Research disentangles peer pressure into three dimensions: active offers of alcohol, modeling of others’ drinking, and perceived drinking norms (Borsari & Carey, 2001; Crawford & Novak, 2007). Active offers of alcohol may be the most obvious and direct form of peer pressure. These offers range from a simple gesture to highly encouraging a peer to drink (Borsari & Carey, 2001). Some examples include being offered a drink, being bought a drink, or having your drink refilled without asking (Wood, Read, Mitchell, & Brand, 2004). Explicit offers are more prominent for those students who attend parties and decide not to drink. This is because these students are seen as abnormal (i.e., the out-group) from the rest of the college community (i.e., the in-group); thus, non-drinkers are an easy target for drink offers and teasing from their peers (Borsari & Carey, 2001).

        The second and third dimensions of peer pressure are less obvious because students are influenced indirectly. The second dimension, modeling of others’ drinking, is defined as a temporary imitation of peer’s behaviors (Borsari & Carey, 2001). College students will often imitate the level of drinking of the peer within their immediate environment that is drinking the heaviest and is the most sociable. Borsari and Carey (2001) reviewed the literature on this topic and found that college students who were exposed to heavy-drinking models consumed more than college students exposed to light-drinking models or no models at all. In addition, freshmen college students are more likely to binge drink than any other year in school (Borsari & Carey, 2001). The likelihood of binge drinking steadily decreases as a student’s grade level increases. These findings suggest that freshmen students are highly susceptible to modeling and are at the highest risk for the negative consequences of alcohol use.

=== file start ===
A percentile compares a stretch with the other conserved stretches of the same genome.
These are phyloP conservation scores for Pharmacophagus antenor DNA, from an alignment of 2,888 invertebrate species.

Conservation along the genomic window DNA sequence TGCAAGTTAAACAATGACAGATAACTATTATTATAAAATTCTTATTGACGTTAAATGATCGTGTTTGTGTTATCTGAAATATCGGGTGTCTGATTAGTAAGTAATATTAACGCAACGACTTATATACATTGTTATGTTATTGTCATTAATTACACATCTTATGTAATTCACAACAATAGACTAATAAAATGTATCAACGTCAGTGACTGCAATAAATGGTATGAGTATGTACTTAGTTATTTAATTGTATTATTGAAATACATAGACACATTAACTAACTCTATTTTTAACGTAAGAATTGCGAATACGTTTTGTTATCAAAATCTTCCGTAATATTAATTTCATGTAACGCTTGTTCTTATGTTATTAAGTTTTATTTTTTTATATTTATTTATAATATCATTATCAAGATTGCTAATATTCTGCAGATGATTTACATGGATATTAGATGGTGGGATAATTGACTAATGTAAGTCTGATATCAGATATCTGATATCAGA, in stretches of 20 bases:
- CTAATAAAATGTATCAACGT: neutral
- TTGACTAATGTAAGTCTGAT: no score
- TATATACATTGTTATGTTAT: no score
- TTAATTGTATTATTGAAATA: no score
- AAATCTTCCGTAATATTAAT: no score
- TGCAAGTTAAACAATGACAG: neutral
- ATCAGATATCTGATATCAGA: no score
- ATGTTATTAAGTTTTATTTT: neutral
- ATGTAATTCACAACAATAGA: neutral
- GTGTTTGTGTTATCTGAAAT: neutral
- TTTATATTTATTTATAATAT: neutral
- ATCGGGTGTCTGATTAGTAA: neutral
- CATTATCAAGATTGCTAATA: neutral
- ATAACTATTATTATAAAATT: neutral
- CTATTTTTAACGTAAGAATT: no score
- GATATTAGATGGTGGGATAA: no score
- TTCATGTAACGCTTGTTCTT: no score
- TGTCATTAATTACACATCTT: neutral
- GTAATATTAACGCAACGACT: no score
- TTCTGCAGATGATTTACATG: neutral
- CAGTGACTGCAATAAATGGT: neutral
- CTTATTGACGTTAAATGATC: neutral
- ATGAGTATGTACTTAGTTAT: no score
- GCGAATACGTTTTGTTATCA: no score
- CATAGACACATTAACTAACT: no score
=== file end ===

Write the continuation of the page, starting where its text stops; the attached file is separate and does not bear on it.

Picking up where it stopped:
Similar to modeling, perceived drinking norms influence a college student’s level of drinking through the observation and comparison of their peers drinking levels. This process is comprised of both descriptive norms and injunctive norms (Borsari & Carey, 2001, 2003). Descriptive norms are the student’s perceptions of the frequency and amount of alcohol consumed by their peers, whereas injunctive norms are the student’s perceptions of their peers’ approval of drinking. Students’ perceptions are often skewed in that they overestimate the amount of alcohol that their peers drink and the amount of approval that they are receiving from their peers. Students believe that they drink less than the majority of their peers, yet they are actually consuming more than them (Borsari & Carey, 2003; Crawford & Novak, 2007; Neighbors, Lee, Lewis, Fossos, & Larimer, 2007). Additionally, this overestimation of their peers level of alcohol consumption is consistent across all reference groups—close friends, best friend, typical student, average student, or fellow fraternity/sorority member (Borsari & Carey, 2003). However, those students involved in the Greek lifestyle (i.e., fraternities and sororities) are more susceptible to peer pressure through perceived drinking norms than any other college group (Borsari & Carey, 2001). Greek parties are often associated with heavy and pervasive drinking. The college students that attend Greek parties observe their peers drinking heavily, which influences heavier drinking in the individual (i.e., modeling). Therefore, students who attend Greek parties view their drinking levels as less than their heavy-drinking Greek peers, yet their levels are actually a lot higher.